September 20, 2000 | Executive Memorandum on Health Care
President Bill Clinton's Medicare reform proposal, the Medicare Modernization Act of 2000, is a prescription for enormous federal regulation of the delivery of drugs and medical services to America's senior citizens. If enacted, it would compound inefficiencies plaguing the current system, slow access to prescription drugs, and unleash an unprecedented expansion of government control over the prescription drug market.
A recently released analysis of the Clinton proposal, conducted by James Tozzi of Multinational Business Services and funded by the pharmaceutical trade group PhRMA, shows the extent of the problem. Tozzi, a career veteran of five presidential administrations who served primarily in the Office of Management and Budget (OMB), found that the Clinton legislative language contains 412 new government mandates, of which 182 represent various types of controls or rules governing the delivery of prescription drugs. The Health Care Financing Administration (HCFA), which runs the Medicare program, would have to administer 255 new regulatory requirements under this legislation. This regulatory complexity is eerily reminiscent of the President's ambitious 1993 proposal to micromanage the financing and delivery of health care services in the private sector.
Under this Clinton plan (which is the original iteration of Vice President Al Gore's proposal), the nation would be divided into 15 geographic regions. For each region, HCFA would select one pharmacy benefit manager (PBM) to run the Medicare drug benefit for beneficiaries. In other words, one PBM would be granted a monopoly, giving seniors in that region only one choice of provider and no alternative if they are dissatisfied with the cost and/or availability of the drugs. Moreover, seniors would have only one chance to sign up for the plan, either upon reaching age 65 or when their employer-provided coverage expired.
Deep Regulatory Reach.
The government mandates in the Clinton plan would affect every aspect and player in the system, from drugs covered to regulations on PBMs and participating pharmacies. The cumulative effect of the mandates would be massive uncertainty among participants. The regulatory machinery would make implementing the plan a difficult and time-consuming exercise; but even if it were implemented in a timely fashion, it would subject plans and doctors and patients to the decisions of the Medicare bureaucracy. With unresolved problems in Medicare Part A and Part B, and with the Medicare+Choice experiment currently unraveling largely because of HCFA micromanagement, this is a recipe for disaster.
At the end of the day, the Medicare patient depending on this scheme for prescription drugs coverage will be the one who suffers most. Consider how HCFA's tasks under this proposal would affect seniors' choices:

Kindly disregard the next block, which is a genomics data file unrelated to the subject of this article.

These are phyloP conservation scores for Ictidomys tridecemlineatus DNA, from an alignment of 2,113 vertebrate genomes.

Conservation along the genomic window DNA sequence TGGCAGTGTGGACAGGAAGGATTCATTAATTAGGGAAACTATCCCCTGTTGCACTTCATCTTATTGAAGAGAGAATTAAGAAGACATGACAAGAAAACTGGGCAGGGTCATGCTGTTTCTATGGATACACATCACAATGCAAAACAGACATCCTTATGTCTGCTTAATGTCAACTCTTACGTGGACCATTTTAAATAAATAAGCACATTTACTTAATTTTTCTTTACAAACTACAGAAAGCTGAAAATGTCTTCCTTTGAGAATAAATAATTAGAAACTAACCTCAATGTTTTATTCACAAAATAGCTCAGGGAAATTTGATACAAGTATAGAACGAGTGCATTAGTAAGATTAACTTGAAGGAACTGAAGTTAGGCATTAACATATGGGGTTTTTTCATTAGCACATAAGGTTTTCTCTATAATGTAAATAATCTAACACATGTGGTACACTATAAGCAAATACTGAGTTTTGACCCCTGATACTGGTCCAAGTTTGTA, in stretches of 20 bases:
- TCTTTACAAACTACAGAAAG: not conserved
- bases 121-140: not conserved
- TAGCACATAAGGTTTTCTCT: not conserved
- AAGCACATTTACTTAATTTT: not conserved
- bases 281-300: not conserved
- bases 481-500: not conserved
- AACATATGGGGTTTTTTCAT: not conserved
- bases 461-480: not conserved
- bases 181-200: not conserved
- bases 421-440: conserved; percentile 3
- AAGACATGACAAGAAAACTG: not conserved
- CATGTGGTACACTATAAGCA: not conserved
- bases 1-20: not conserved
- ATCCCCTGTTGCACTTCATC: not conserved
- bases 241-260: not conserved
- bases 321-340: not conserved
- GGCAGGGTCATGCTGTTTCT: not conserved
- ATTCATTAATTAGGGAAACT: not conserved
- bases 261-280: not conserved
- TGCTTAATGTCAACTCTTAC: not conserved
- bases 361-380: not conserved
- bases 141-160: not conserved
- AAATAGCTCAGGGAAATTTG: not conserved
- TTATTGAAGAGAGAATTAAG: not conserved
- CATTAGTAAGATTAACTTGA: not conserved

Regulating specific drugs.
Section 201 of the Medicare Modernization Act includes provisions that would enable the federal government, through regulation, to define the scope of the definition of "prescription drugs," what drugs must be included in the benefits package, and how specific drugs should be excluded. Bureaucrats, not doctors, patients, or the plans chosen by seniors, would decide which drugs would be available.
Regulating PBM participation.
Section 201 includes provisions outlining the regulatory authority to contract with prescription benefit managers, including the bidding process, the establishment of 15 geographic areas, the review process for PBM negotiations with drug manufacturers or suppliers, and "evaluation of additional factors to be established by HCFA." A major complaint among providers participating in Medicare+Choice already surrounds HCFA's incoherent decisionmaking process, which is not likely to be better under this proposal.
Regulating pharmacy participation.
Proposed rules will govern PBMs contracting with pharmacies and their compliance with HCFA's rules governing provision of services. The proposed PBM system is not a consumer-based competitive process; it is a government contracting system in which federal bureaucrats determine the available alternatives. But if the rules prove cumbersome or costly, fewer pharmacies will be willing to participate.
HCFA is already struggling to carry out its statutory requirements. To task the agency with the responsibility of implementing a massive new Medicare drug benefit and overseeing the detailed operations of providers--soon to involve over 1 billion additional transactions per year--without serious structural reform is irresponsible. HCFA's managerial problems, outlined in U.S. General Accounting Office reports and detailed during various congressional investigations, are a source of growing bipartisan concern. If HCFA cannot ably and efficiently handle its responsibilities now, it is unclear how well it could handle administering a massive new drug benefit.
Real Medicare reform should seek a reduction in bureaucracy, complexity, and red tape. Policymakers should improve the system to increase innovation, efficiencies, and effectiveness in delivering medical goods and services to seniors. The Clinton Medicare proposal is taking exactly the wrong approach.
As the Tozzi study shows, the Medicare Modernization Act includes a stunning amount of cumbersome regulation. Members of Congress who serve on the committees of jurisdiction over the financially troubled and managerially challenged Medicare program should heed its conclusions and seek reforms that give seniors more choices and less bureaucracy and red tape. America's seniors deserve the type of straightforward system Members of Congress, the White House, and 9 million federal workers now enjoy.
James Frogue is a former Health Care Policy Analyst at The Heritage Foundation.